If you take a deeper view into the source code of HashMaps and HashSets you will see that both use some kind of table which contains a key and a value. The key corresponds to the hash of an stored object and the value is the stored object itself. But why do we use hashes instead of just looking up the objects directly? To keep the answer as short as possible, ask yourself: What is faster, comparing computers by their part numbers (model identifiers or whatever) or by comparing each part inside the computer? Of course it is much faster to compare the part number of the whole PC instead of each part itself. And thats why HashTables have been invented. In case of cost reduction (in this context costs do not have any economical aspect but express the time an algorithm lasts), hashes have evolved and are much easier and faster to use than anything else. In order to keep the advantages of HashTables up, it is necessary that hashes for objects are as unique as possible. If we have more than one object with the same hash we have to deal with collisions of hash codes. If multiple objects which are passed into a HashCollection have the same hash code in Java, they will be added to a single chained list of table entries:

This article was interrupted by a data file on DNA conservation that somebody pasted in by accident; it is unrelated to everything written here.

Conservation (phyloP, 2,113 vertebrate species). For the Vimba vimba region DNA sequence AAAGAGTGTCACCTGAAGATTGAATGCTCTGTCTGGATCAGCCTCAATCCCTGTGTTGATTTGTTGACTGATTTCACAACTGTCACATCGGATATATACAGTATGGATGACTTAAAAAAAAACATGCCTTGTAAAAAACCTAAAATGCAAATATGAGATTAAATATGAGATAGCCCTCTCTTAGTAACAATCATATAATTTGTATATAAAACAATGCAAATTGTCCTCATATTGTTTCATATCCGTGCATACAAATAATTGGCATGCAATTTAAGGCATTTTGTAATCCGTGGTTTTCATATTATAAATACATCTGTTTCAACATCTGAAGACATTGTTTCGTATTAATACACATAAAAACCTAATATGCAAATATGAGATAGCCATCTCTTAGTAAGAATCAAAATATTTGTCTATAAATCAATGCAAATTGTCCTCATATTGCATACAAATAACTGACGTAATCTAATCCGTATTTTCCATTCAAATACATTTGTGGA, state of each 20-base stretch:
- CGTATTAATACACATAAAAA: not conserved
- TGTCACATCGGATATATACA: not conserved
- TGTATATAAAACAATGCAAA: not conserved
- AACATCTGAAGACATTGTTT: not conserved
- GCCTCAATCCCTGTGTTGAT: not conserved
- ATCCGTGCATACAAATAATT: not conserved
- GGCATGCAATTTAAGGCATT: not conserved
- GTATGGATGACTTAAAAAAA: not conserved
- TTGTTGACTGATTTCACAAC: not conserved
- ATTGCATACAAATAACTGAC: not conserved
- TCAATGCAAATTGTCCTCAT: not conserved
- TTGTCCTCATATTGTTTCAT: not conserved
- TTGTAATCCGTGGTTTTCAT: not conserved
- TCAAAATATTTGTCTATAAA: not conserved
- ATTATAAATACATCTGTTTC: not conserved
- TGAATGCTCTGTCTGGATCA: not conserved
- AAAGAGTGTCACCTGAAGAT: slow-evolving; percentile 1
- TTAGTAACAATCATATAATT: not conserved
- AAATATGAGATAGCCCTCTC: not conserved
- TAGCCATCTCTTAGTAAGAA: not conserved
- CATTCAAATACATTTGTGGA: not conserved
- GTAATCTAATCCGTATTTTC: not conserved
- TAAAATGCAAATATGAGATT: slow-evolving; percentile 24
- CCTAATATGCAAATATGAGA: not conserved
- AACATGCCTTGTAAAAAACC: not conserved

Key      Value
====     =======================================================
0001     "object 1" --> "object 2" --> "object 3" --> null
0002     null
0003     "object 4" --> null
....

If each object returns the same hash code, all objects would be added to one key containing all objects. This would slow down the hash table dramatically.

One other thing you may have noticed is that you can check wether objects are not equal by comparing their hash codes but you can not be sure wether objects are equal if you just compare their hash code, since two totally different objects may return the very same hash code.